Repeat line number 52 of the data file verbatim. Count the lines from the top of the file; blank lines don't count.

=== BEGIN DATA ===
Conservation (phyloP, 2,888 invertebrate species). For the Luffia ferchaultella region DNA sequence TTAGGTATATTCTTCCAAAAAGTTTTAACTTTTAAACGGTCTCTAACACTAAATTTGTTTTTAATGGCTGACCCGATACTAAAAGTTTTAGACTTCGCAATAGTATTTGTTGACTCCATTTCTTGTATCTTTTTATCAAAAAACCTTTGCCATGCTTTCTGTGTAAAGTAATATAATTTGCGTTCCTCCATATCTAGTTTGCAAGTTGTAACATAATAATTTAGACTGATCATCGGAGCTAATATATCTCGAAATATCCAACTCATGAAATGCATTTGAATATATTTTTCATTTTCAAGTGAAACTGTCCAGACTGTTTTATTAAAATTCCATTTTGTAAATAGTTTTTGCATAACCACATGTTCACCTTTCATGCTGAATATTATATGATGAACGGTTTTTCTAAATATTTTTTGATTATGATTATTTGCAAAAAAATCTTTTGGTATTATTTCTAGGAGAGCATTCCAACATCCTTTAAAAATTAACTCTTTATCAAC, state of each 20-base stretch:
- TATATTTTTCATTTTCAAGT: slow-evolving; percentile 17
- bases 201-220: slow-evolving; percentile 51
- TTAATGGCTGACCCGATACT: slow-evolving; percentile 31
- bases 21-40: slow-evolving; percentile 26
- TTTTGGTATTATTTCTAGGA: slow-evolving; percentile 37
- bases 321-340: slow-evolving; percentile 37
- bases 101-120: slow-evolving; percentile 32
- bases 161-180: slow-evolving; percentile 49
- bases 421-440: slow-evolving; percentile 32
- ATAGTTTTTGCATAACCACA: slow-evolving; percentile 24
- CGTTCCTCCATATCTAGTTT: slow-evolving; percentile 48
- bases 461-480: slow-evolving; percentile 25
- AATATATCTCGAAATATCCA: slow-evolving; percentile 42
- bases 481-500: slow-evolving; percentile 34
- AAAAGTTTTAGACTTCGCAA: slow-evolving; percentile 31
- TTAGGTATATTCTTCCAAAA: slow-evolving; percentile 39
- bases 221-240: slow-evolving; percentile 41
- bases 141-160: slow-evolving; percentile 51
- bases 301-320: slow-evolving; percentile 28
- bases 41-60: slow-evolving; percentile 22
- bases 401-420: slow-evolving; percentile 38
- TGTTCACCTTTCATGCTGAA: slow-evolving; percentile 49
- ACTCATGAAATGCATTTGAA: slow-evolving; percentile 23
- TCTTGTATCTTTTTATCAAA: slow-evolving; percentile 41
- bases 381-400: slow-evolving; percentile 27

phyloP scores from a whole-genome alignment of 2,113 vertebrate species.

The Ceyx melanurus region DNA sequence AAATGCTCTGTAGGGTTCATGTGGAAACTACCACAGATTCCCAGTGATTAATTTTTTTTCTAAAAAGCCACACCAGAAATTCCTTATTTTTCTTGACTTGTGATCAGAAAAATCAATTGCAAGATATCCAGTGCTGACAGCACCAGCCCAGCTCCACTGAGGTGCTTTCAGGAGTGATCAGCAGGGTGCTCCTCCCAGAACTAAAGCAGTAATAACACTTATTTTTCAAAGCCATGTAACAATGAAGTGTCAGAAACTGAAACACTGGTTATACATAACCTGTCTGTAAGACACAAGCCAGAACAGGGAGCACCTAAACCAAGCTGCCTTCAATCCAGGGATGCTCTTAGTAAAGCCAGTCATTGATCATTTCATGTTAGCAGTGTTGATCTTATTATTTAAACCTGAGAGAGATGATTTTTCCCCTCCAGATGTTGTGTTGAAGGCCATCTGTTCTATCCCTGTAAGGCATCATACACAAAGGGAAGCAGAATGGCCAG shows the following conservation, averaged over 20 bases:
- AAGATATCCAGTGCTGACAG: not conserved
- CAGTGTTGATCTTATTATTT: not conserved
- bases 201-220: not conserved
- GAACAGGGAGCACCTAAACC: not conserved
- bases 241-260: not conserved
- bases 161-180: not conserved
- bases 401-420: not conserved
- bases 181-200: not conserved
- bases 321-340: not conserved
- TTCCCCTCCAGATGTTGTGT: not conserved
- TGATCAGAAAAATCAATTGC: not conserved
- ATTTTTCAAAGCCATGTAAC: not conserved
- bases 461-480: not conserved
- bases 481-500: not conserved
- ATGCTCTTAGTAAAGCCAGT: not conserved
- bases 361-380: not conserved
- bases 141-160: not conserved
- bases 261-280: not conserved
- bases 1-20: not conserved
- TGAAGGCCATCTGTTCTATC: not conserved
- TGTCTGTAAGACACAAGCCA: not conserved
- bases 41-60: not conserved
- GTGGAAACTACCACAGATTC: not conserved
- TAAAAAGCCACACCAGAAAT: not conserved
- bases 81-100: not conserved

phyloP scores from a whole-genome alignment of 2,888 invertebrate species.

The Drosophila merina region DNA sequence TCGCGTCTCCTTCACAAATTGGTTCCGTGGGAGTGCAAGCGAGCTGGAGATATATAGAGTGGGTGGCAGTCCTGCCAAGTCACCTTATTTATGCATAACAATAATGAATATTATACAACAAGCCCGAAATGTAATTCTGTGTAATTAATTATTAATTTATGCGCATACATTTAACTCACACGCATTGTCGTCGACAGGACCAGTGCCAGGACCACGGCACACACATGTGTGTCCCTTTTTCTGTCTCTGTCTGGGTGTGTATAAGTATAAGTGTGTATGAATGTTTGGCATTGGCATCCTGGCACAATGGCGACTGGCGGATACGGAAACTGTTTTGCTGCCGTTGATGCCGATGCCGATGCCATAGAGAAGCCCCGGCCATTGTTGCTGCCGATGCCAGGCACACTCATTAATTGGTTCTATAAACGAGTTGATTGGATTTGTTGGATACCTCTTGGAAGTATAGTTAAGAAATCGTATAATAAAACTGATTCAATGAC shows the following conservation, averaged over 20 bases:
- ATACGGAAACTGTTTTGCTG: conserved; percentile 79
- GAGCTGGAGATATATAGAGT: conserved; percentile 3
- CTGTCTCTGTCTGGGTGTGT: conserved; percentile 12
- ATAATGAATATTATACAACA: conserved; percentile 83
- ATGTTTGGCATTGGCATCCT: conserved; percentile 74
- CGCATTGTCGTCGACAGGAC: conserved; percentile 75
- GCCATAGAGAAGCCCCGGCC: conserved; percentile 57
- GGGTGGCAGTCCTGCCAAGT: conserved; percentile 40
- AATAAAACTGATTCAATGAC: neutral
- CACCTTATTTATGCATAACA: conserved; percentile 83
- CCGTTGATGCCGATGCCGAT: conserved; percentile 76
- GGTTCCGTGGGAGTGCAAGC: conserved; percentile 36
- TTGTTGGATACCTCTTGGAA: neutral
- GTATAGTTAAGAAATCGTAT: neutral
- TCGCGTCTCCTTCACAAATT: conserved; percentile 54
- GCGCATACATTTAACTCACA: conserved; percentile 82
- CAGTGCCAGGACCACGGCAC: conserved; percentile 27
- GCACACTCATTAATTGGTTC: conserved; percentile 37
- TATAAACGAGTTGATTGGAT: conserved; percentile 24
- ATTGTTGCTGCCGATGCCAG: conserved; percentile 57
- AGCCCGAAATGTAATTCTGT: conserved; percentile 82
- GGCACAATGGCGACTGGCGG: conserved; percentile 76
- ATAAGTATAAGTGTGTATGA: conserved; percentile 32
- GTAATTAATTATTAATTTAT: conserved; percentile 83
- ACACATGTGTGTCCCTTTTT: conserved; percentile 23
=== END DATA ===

- TAAAAAGCCACACCAGAAAT: not conserved